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ACCEPTS Skill DBT

During dialectical behavior therapy (DBT), “distress tolerance” refers to skills and proper tools for coping with uncomfortable emotions. One such skillfulness is represented by the acronym “ACCEPTS.” ACCEPTS DBT is a 6-skill guide to navigating emotional problems.

Dialectical behavior therapy (DBT) is a comprehensive, evidence-based borderline personality disorder treatment (BPD). The patient populations for which DBT has the most empirical support include parasuicidal women with borderline personality disorder (BPD). Still, there have been promising findings for patients with BPD and substance use disorders (SUDs), persons who meet the criteria for binge-eating disorder, and depressed elderly patients. Although DBT has many similarities with other cognitive-behavioral therapy approaches, several critical and unique elements must be in place for the treatment to constitute DBT.

Some of these elements include:

  • Serving the five functions of treatment
  • The biosocial theory focuses on emotions in the treatment
  • A consistent dialectical philosophy, and
  • Mindfulness and acceptance-oriented interventions, such as ACCEPTS DBT.

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DBT ACCEPTS Acronym

Distress Tolerance skills are a set of DBT techniques that teach you how to deal with tough emotions and circumstances and tolerate (deal with, sit with, and accept) the things you can’t change immediately. Extreme emotions sometimes result in inefficient behavior. You might not be able to alter the stressful circumstance you find yourself in, but you can alter how you feel. Distress Tolerance abilities are designed to improve the effectiveness of your reaction to distress.

A Key Distracting Skill is Wise Mind ACCEPTS. This Acronym Stands For:

  • Activities
  • Contributing
  • Comparisons
  • Emotions
  • Pushing Away
  • Thoughts
  • Sensations
Accepts DBT
DBT ACCEPTS is designed to keep your emotions manageable until you can resolve the problem.
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Activities

Engage in something to distract yourself from your situation. Make your decision(s) mindfully. Lose yourself in it and try not to think about your distress again until you have finished your activities. Cook, garden, go fishing, go shopping, watch a DVD, go for a walk, play a sport. The list goes on and on. The more energetic your activity, the simpler it will be to forget your discomfort temporarily.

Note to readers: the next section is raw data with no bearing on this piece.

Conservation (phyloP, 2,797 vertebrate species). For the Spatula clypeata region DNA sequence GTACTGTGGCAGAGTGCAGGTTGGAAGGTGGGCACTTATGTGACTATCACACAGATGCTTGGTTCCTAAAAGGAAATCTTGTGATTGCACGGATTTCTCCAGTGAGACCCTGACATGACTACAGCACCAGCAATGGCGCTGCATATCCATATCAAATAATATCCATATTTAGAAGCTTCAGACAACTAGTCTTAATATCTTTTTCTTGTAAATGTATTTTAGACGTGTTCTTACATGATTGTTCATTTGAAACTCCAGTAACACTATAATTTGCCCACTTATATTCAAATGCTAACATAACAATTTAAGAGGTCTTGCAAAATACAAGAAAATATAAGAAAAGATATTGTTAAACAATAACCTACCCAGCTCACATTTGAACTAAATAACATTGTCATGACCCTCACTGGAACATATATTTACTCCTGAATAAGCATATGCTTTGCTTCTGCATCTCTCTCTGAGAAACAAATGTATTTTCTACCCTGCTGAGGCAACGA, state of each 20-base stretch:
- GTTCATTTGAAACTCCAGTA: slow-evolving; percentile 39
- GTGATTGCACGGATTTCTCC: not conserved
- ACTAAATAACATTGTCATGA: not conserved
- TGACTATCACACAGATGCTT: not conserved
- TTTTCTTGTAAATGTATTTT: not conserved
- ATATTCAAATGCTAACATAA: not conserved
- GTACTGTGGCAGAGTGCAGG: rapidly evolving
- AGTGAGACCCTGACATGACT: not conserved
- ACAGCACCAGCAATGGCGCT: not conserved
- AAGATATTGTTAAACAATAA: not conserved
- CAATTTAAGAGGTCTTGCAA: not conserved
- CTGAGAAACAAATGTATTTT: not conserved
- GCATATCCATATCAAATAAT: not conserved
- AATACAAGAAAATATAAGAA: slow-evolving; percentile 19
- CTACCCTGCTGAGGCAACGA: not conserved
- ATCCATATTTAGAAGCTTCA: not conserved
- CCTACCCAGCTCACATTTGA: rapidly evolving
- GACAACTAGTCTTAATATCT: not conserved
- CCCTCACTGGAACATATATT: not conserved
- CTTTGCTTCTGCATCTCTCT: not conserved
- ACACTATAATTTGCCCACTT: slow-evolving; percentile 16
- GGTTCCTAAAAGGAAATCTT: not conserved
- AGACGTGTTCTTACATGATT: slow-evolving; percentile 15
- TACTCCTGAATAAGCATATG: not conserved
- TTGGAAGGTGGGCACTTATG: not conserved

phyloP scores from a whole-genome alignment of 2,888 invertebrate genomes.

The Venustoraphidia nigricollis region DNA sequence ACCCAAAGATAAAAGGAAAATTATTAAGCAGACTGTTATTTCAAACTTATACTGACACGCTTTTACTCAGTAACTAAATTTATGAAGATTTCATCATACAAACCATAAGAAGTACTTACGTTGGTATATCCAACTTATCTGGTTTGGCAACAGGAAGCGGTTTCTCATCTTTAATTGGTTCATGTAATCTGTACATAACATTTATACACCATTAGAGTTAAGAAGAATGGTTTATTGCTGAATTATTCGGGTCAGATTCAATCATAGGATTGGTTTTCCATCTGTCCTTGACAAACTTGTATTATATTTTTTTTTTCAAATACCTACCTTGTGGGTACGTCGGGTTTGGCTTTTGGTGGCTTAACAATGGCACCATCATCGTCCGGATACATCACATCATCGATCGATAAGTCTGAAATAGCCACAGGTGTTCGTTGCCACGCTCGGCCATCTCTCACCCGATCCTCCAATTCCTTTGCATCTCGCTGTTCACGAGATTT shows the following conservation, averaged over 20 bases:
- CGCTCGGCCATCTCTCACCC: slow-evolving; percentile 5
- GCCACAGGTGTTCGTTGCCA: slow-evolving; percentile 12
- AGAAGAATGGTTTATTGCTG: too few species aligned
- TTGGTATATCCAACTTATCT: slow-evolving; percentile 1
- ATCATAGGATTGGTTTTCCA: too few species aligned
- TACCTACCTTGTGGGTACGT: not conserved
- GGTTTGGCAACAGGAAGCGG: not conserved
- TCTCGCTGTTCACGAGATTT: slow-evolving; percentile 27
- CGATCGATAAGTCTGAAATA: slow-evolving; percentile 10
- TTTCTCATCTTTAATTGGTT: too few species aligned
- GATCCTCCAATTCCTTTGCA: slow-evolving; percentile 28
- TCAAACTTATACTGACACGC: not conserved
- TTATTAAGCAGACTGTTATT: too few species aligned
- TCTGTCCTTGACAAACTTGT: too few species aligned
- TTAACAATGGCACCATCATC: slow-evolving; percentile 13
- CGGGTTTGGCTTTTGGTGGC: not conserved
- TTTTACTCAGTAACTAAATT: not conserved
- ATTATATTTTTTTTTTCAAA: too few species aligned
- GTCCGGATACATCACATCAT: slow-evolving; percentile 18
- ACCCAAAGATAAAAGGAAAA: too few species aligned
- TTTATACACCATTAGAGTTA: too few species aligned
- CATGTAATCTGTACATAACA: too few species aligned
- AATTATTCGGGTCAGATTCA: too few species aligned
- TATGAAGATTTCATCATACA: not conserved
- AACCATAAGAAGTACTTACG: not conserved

List your upcoming activities and post them on your refrigerator to make them easy to find. Make a list of tried activities that always work and some new ones to try.

Contributing

By focusing on someone else, contributing allows you to avoid thinking about your suffering. Volunteer, watch children so a friend can go out, show kindness or surprise someone, or get in touch with a friend to check in or listen to them vent.

Contributing will help you forget about your troubles and make you feel better. You don’t have to tackle a tremendous task or end world hunger. Simply being courteous to the cashier will help lift both of your spirits.

Comparisons

Compare your current state to where you were one, two, or five years ago when you weren’t coping. Not to minimize the suffering you are currently experiencing but to serve as a reminder to yourself that things have been worse. This is useful to some people but not to others. Just follow your plan.

Emotions

Develop another emotion to divert from the first. Read a moving book, see a movie, or listen to a touching song. You must read, watch, or listen to something that evokes an emotion other than the one you are experiencing for this to work. Watch a comedy if you’re depressed. Observe a disturbing film. Play amusing music. If you are depressed or enraged, watch a goofy or humorous film and start laughing. You have altered your emotion and position as a result of doing so.